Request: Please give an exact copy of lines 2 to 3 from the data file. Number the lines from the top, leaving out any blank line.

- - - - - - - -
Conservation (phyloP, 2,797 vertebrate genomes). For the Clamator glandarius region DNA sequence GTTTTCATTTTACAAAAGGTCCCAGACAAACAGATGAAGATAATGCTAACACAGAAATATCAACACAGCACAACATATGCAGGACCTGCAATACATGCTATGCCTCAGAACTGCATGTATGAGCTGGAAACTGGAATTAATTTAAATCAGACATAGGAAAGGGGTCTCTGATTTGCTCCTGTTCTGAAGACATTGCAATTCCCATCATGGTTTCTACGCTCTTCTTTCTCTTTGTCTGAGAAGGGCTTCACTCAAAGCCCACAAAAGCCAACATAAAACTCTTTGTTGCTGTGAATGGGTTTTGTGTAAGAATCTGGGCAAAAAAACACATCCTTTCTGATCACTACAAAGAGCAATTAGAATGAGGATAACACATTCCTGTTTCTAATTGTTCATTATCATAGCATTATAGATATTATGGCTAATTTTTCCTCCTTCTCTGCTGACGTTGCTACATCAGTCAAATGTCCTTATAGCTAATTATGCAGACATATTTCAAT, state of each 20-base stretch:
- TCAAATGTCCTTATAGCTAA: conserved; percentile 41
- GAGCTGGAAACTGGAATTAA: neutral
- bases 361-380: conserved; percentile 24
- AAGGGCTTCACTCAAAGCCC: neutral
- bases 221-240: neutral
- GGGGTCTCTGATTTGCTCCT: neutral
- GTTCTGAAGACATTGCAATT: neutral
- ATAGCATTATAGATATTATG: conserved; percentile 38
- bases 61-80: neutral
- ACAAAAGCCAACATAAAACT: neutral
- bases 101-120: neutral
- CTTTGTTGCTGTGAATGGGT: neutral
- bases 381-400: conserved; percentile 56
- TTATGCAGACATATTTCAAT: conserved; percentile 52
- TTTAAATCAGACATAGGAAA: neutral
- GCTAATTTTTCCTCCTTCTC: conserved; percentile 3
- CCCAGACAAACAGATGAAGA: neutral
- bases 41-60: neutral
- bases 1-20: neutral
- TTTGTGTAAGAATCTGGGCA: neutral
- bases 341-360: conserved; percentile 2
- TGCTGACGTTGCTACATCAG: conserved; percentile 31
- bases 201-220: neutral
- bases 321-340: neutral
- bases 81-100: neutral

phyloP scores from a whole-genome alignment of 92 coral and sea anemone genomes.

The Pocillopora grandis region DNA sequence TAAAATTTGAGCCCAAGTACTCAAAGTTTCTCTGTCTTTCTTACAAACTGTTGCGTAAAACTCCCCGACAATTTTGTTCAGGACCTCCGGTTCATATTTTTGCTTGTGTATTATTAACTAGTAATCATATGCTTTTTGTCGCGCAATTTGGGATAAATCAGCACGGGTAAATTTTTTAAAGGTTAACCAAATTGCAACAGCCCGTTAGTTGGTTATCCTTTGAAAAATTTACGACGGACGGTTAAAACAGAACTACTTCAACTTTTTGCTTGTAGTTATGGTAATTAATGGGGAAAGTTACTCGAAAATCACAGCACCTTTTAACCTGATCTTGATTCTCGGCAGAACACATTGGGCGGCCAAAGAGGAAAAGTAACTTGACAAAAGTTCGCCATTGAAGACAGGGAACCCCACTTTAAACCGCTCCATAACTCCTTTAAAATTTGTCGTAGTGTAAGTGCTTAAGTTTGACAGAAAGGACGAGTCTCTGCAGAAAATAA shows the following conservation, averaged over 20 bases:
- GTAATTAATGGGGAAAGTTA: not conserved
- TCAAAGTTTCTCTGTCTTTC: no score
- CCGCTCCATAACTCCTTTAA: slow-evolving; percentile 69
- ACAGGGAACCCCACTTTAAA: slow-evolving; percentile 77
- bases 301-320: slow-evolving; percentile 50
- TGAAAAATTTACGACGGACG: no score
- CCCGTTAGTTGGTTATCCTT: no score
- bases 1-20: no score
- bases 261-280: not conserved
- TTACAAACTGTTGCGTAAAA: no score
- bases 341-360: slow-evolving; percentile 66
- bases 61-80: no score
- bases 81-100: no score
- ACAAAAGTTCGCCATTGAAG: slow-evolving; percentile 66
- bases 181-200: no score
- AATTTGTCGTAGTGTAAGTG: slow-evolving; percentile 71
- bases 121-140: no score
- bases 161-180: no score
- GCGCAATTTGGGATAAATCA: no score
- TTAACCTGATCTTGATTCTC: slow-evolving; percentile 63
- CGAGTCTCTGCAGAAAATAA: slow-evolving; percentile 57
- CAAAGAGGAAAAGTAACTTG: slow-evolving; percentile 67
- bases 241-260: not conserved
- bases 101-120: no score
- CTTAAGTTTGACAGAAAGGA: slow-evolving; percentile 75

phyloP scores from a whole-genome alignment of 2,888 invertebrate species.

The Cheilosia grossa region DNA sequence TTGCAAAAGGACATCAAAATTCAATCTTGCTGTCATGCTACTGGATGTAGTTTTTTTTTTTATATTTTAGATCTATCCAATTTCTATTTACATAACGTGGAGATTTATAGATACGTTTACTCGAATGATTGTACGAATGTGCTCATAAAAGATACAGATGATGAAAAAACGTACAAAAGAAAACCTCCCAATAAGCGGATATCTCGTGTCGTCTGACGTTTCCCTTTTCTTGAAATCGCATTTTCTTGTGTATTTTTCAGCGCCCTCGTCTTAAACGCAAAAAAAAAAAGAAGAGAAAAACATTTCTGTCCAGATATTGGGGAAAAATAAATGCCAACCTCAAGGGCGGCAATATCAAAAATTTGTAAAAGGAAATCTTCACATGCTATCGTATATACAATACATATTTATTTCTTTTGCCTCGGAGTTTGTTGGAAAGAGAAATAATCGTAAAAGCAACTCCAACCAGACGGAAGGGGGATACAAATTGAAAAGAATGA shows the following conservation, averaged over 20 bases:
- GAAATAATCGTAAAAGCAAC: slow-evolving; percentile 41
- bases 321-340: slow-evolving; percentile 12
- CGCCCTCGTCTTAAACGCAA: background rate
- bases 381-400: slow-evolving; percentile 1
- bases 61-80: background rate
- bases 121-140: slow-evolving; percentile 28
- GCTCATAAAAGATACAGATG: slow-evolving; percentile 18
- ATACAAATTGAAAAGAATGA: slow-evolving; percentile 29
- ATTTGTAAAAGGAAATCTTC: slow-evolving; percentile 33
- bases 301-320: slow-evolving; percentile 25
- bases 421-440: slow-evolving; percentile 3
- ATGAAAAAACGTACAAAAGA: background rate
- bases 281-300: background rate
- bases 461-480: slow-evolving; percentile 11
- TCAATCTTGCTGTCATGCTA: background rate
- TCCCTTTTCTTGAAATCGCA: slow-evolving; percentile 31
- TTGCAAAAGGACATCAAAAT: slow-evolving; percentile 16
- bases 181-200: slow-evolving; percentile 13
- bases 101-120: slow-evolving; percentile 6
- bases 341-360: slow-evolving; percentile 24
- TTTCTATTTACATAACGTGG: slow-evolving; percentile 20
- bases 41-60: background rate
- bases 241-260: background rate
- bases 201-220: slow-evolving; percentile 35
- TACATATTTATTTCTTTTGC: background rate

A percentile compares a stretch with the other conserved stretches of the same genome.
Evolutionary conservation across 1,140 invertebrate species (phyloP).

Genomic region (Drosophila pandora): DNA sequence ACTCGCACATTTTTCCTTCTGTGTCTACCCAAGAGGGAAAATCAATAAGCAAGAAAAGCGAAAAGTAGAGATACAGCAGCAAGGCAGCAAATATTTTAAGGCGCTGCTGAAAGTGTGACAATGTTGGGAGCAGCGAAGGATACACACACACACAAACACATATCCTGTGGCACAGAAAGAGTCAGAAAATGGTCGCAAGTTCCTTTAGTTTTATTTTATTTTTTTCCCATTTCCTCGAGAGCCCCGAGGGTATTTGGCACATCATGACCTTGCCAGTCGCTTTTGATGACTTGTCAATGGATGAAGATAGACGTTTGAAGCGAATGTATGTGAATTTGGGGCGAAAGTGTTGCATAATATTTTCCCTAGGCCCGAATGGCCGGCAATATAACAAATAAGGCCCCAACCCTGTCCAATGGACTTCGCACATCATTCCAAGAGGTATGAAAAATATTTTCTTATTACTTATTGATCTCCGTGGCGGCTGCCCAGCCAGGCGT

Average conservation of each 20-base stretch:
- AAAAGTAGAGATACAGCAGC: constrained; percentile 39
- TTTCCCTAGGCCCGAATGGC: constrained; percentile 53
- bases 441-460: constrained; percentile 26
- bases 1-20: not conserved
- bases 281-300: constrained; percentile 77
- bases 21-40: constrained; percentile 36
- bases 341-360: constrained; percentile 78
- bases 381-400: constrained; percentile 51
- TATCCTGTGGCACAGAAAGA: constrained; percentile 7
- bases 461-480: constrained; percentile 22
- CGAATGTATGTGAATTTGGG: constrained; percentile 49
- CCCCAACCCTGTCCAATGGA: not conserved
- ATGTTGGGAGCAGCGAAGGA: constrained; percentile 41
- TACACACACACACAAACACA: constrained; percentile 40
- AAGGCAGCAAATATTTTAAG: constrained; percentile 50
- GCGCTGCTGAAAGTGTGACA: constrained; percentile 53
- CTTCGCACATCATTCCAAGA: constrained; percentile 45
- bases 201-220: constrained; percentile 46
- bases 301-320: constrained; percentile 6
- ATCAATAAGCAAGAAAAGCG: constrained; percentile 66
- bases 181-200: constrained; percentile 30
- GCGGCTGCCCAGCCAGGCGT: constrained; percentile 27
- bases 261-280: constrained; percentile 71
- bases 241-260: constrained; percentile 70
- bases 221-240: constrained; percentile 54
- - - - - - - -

- TCAAATGTCCTTATAGCTAA: conserved; percentile 41
- GAGCTGGAAACTGGAATTAA: neutral